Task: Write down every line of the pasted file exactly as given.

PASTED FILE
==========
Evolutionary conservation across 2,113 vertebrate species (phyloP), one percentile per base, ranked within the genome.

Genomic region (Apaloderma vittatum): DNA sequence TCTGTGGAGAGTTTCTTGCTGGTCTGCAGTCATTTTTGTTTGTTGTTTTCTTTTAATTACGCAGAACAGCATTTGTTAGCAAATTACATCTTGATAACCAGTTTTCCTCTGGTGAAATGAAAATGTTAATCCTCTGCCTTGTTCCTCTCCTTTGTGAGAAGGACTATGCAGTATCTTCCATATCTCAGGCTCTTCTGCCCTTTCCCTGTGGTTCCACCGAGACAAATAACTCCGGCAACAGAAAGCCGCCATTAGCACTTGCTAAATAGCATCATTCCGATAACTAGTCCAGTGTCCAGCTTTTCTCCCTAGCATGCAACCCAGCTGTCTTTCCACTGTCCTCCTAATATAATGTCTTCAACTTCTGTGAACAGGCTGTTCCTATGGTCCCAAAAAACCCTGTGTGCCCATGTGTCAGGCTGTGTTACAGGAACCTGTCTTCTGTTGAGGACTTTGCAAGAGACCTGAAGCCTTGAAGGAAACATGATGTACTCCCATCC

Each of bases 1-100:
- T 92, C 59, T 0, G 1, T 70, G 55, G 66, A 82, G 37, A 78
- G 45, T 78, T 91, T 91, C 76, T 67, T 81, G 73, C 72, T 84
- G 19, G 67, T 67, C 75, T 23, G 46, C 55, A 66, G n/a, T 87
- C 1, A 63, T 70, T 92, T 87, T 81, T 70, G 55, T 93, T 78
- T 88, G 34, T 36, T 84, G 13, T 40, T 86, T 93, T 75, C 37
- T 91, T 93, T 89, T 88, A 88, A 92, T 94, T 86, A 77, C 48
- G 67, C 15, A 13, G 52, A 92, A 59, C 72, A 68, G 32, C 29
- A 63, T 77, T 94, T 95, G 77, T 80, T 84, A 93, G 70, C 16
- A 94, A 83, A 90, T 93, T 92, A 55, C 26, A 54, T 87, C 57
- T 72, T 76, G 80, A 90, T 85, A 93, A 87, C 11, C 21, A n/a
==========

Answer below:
Evolutionary conservation across 2,113 vertebrate species (phyloP), one percentile per base, ranked within the genome.

Genomic region (Apaloderma vittatum): DNA sequence TCTGTGGAGAGTTTCTTGCTGGTCTGCAGTCATTTTTGTTTGTTGTTTTCTTTTAATTACGCAGAACAGCATTTGTTAGCAAATTACATCTTGATAACCAGTTTTCCTCTGGTGAAATGAAAATGTTAATCCTCTGCCTTGTTCCTCTCCTTTGTGAGAAGGACTATGCAGTATCTTCCATATCTCAGGCTCTTCTGCCCTTTCCCTGTGGTTCCACCGAGACAAATAACTCCGGCAACAGAAAGCCGCCATTAGCACTTGCTAAATAGCATCATTCCGATAACTAGTCCAGTGTCCAGCTTTTCTCCCTAGCATGCAACCCAGCTGTCTTTCCACTGTCCTCCTAATATAATGTCTTCAACTTCTGTGAACAGGCTGTTCCTATGGTCCCAAAAAACCCTGTGTGCCCATGTGTCAGGCTGTGTTACAGGAACCTGTCTTCTGTTGAGGACTTTGCAAGAGACCTGAAGCCTTGAAGGAAACATGATGTACTCCCATCC

Each of bases 1-100:
- T 92, C 59, T 0, G 1, T 70, G 55, G 66, A 82, G 37, A 78
- G 45, T 78, T 91, T 91, C 76, T 67, T 81, G 73, C 72, T 84
- G 19, G 67, T 67, C 75, T 23, G 46, C 55, A 66, G n/a, T 87
- C 1, A 63, T 70, T 92, T 87, T 81, T 70, G 55, T 93, T 78
- T 88, G 34, T 36, T 84, G 13, T 40, T 86, T 93, T 75, C 37
- T 91, T 93, T 89, T 88, A 88, A 92, T 94, T 86, A 77, C 48
- G 67, C 15, A 13, G 52, A 92, A 59, C 72, A 68, G 32, C 29
- A 63, T 77, T 94, T 95, G 77, T 80, T 84, A 93, G 70, C 16
- A 94, A 83, A 90, T 93, T 92, A 55, C 26, A 54, T 87, C 57
- T 72, T 76, G 80, A 90, T 85, A 93, A 87, C 11, C 21, A n/a